D. Universal Wastes.  Universal wastes have fewer waste management rules that apply to them. For more information about the generation, storage, transportation, disposal and recycling of universal wastes, refer to the federal universal waste requirements.

Generator Status.  If you manage hazardous waste, you must determine your generator status. Your facility will fall under one of these three classifications.

  • Conditionally Exempt Small Quantity Generator (CESQG). You are considered a CESQG in a calendar month if you generate no more than 100 kilograms (220 pounds) of hazardous waste per month.
  • Small Quantity Generator (SQG). You are considered an SQG if you generate greater than 100 kilograms (220 pounds) but less than 1,000 kilograms (2,200 pounds) of hazardous waste in a calendar month.
  • Large Quantity Generator (LQG). You are considered an LQG if you generate 1,000 kilograms (2,200 pounds) or more of hazardous waste in a calendar month. You also are considered an LQG if you generate during a calendar month, or accumulate at any time, more than one kilogram of acutely hazardous waste, or more than a total of 100 kilograms (220 pounds) of any residue, contaminated soil, waste, or debris from cleaning up a spill of any acutely hazardous waste onto land or into water.

Complying with Hazardous Waste Rules. Once you have determined whether you generate hazardous waste and your generator status, you can determine which requirements apply to you.

Generator Fees.

  • If you are a LQG with an EPA ID number, you must pay a fee of $250 by April 15 of each year for the prior calendar year. If you are a SQG or a CESQG with an EPA ID number, you must pay an annual fee of $25.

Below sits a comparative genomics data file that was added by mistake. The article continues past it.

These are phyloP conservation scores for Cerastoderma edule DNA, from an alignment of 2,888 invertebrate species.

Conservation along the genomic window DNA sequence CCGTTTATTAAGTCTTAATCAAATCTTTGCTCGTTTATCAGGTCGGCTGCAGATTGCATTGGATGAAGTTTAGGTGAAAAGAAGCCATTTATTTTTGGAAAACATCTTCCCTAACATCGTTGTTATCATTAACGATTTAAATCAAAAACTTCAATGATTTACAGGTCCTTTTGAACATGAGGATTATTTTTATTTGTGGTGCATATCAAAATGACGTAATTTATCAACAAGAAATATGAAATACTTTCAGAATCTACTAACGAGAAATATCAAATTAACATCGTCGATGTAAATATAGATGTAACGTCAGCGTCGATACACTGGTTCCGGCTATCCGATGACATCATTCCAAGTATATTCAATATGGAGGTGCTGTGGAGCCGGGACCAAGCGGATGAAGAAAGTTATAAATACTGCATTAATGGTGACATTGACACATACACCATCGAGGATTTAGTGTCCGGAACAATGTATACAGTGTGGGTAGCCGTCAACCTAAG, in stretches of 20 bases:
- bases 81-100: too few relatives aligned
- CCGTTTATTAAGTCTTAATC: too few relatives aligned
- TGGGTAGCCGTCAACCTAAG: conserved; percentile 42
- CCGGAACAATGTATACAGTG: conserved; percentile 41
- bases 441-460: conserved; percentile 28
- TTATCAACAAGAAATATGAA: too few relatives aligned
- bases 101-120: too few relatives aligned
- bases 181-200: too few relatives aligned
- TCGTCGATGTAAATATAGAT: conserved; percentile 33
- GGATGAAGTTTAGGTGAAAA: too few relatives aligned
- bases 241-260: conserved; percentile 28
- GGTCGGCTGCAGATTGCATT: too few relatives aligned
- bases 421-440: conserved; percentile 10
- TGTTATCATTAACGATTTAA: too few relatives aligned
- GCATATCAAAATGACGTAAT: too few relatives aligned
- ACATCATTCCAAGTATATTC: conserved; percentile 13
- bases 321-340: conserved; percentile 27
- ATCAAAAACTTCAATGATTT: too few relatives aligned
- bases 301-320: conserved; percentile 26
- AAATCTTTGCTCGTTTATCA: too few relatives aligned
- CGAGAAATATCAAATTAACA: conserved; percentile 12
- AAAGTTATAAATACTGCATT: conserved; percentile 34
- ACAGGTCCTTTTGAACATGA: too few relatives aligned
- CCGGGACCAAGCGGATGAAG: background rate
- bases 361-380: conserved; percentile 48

• You are required to pay $10 for each ton of hazardous waste transported off-site. Water content in the waste is not counted in the transport fee if the waste is being transported to another generator-owned facility for recycling or treatment.
  • You are required to pay $40 for each ton of hazardous waste placed, deposited, dumped, or disposed of in Iowa land disposal facilities.
  • You must pay $2 per ton of hazardous waste destroyed or treated at your site to make the waste nonhazardous. Resulting residues are also subject to applicable fees.

Generator Waste Fee Exemptions. Fee exemptions exist for wastes that are recycled, become nonhazardous, are retrieved from hazardous waste sites, are being transported through Iowa from out-of-state, or wastewater going to a treatment facility as regulated under state law.

Recordkeeping Requirements. Generators are required to submit an annual "Form 179" containing hazardous waste management fees for the previous calendar year. This form must be kept on file for at least three years.

Links to the Regulations. Use the following links to view the regulations pertaining to hazardous waste management.

Iowa Hazardous Waste Fee Requirements

Federal EPA Standards Applicable to Generators of Hazardous Waste

Hazardous Waste Listings

  1. For more information, contact the Region 7 Environmental Protection Agency at 913-551-7020, or the Iowa Department of Natural Resources at 515-281-8941.
  2. To report a spill or leak, call the Iowa hotline at 515-281-8694 as soon as possible but not later than 6 hours after the onset or discovery of the spill or leak. If the release involves EPA-regulated material and the amount released is above EPA reportable quantities, it must also be reported to the National Response Center at 800-424-8802 within 15 minutes.
  3. To report an environmental incident or complaint, contact the Iowa DNR.